BOSTON — Sainthood is still not out of the question, but perfection eluded Roger Clemens a long time ago. After firing off 14 straight victories, Clemens lost a game on the night of July 2. Five days later, he lost again.
So, it can be done.
Just don't ask for the formula from the Angels, 3-2 losers to Clemens and the Boston Red Sox Saturday at Fenway Park.
The Angels threw just about everything at Clemens, and so did the weatherman. A shower, part of a daylong drizzle, delayed the opening pitch 43 minutes and muddied the mound to the point that Clemens had to pause, kneel and scrape his cleats after each hitter he faced in the last two innings.
Swinging in the rain, the Angels loaded their lineup with left-handed hitters against the right-handed Clemens, stationing Jack Howell in left field, Ruppert Jones in right field and Jerry Narron at catcher.
They also confronted Clemens with their own All-Star pitcher, Mike Witt, who fired a six-hit complete game.
They received a run-scoring double and a run-scoring single from Wally Joyner, who ended the day in possession of another team record--most runs batted in by an Angel rookie, 71.
They even tried to flimflam the umpires.
With one out and Boston's Marty Barrett on first base with a single in the sixth inning, Bill Buckner golfed Witt's ankle-high curveball over the right-field fence, just inches beyond the reach of a leaping Jones. The ball, and Jones' glove, fell into the Angel bullpen, where Donnie Moore retrieved both--mischievously placing the ball in the webbing of Jones' glove.
"It was worth a try," Moore said with a grin. "You never know. It might have worked."
All it got the Angels was a few laughs. Clemens, presented with a 3-2 lead after the home run, had the only break he needed to snap a two-game winless streak and steady the jumpy hearts of the Red Sox faithful.
Clemens had predicted as much. Tired of nervous New England talk that the phenom was floundering, Clemens said earlier this week that he'd go to the All-Star game with 15 victories.
Stuck on 14 for two weeks, Clemens will travel to Houston with a 15-2 record.
"You guys were the ones panicking when I lost two games," Clemens snapped at reporters. "Every time (Dwight) Gooden loses a game, everyone panics. Man, the guy's got great stuff. Sometimes, you're going to get beat out there. They're going to put the ball in play. There are too many great hitters in the big leagues to be that dominant."
Still, Clemens' recent showing had inspired the Angels.
"Get the right men on base and you're going to beat him," Angel Manager Gene Mauch said. "You can run on him. I'm not putting the guy down; you don't get to be 15-2 by accident. But it's not exactly like facing Tom Seaver at his peak."
Witt, before facing off against his All-Star teammate, had said he was encouraged mainly by the results of Clemens' last two starts.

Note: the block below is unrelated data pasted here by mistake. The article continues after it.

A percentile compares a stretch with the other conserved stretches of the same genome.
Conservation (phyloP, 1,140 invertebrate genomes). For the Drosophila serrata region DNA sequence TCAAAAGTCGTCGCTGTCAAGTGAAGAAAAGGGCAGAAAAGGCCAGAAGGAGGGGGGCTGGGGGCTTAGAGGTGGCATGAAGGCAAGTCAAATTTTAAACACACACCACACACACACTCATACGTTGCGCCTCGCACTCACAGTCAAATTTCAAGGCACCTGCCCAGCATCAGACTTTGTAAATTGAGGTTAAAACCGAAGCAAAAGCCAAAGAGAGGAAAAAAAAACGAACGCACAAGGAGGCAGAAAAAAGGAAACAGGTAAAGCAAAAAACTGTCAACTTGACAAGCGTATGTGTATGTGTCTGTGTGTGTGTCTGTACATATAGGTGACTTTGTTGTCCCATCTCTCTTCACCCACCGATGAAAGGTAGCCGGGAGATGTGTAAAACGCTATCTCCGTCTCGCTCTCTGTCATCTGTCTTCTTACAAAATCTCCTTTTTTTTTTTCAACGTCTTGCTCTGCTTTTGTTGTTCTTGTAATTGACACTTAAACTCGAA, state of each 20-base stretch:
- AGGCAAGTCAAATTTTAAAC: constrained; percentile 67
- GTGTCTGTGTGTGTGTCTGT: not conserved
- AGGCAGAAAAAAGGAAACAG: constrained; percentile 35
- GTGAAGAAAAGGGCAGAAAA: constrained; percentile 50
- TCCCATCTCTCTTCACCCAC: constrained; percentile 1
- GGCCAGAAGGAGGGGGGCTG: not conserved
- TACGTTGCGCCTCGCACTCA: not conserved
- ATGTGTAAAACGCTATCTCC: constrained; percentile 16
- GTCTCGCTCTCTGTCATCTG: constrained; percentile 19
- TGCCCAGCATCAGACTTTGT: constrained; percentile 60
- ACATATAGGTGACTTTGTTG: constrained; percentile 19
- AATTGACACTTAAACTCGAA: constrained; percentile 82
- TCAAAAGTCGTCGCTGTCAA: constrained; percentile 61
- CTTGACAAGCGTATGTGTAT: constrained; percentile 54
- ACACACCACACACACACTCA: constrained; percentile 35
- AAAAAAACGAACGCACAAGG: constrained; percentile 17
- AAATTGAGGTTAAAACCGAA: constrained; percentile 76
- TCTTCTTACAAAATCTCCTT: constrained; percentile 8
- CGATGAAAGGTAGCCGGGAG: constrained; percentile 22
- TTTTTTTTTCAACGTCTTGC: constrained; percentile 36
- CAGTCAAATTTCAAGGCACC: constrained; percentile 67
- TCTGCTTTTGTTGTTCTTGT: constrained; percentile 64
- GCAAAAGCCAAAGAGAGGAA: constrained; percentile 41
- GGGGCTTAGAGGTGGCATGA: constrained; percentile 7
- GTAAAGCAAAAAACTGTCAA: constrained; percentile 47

"I know he's been getting hit around," Witt said. "I know if I can keep it low-scoring, I have a good chance."
Witt (9-7) did his part. He served up an RBI single to Jim Rice in the fourth inning but entered the bottom of the sixth with a 2-1 lead. He gave up the leadoff single to Barrett and then got Wade Boggs to line to second baseman Bobby Grich. Grich had a shot at doubling Barrett off first but, after pumping once, made no throw.
That brought up Buckner, representing the go-ahead run. On a 1-and-2 pitch that the Angels swore was the right one, the Red Sox went ahead.
"Since Buckner was a kid, he's been able to dig out a tough pitch," Mauch lamented. "I told that to Don Sutton before the game and I wish to hell I was wrong. Buckner hit a pitch very, very few players are capable of hitting for a home run. He raked a pitch that was five or six inches off the ground.
"Buckner didn't have to remind me that he could do it. I already knew it."
Witt agreed with Mauch. "I thought it was a good pitch," Witt said. "Unfortunately, (Buckner) did, too."
Clemens, meanwhile, struck out eight, walked two and yielded five hits, only one (a single by Narron) after Joyner's RBI double in the sixth inning.
"When you have stuff like that and he gives you only one or two walks, three or four runs is about the maximum you can hope for," Grich said. "He's not unhittable, he's not unbeatable, but your work is definitely cut out for you."
Said Mauch: "We didn't capitalize when we could've scored with the right kind of outs on him. Maybe he's that good."
Mauch didn't sound convincing. He said Clemens reminds him more of Ralph Branca than Sandy Koufax. He called Clemens "a good pitcher."
But with Clemens scheduled for more starts against the rest of the American League West, Mauch refrained from further critical analysis.
"I don't want to plant anything in his mind," he said, smiling. "I want him to beat Kansas City . . . and Texas . . . and Chicago."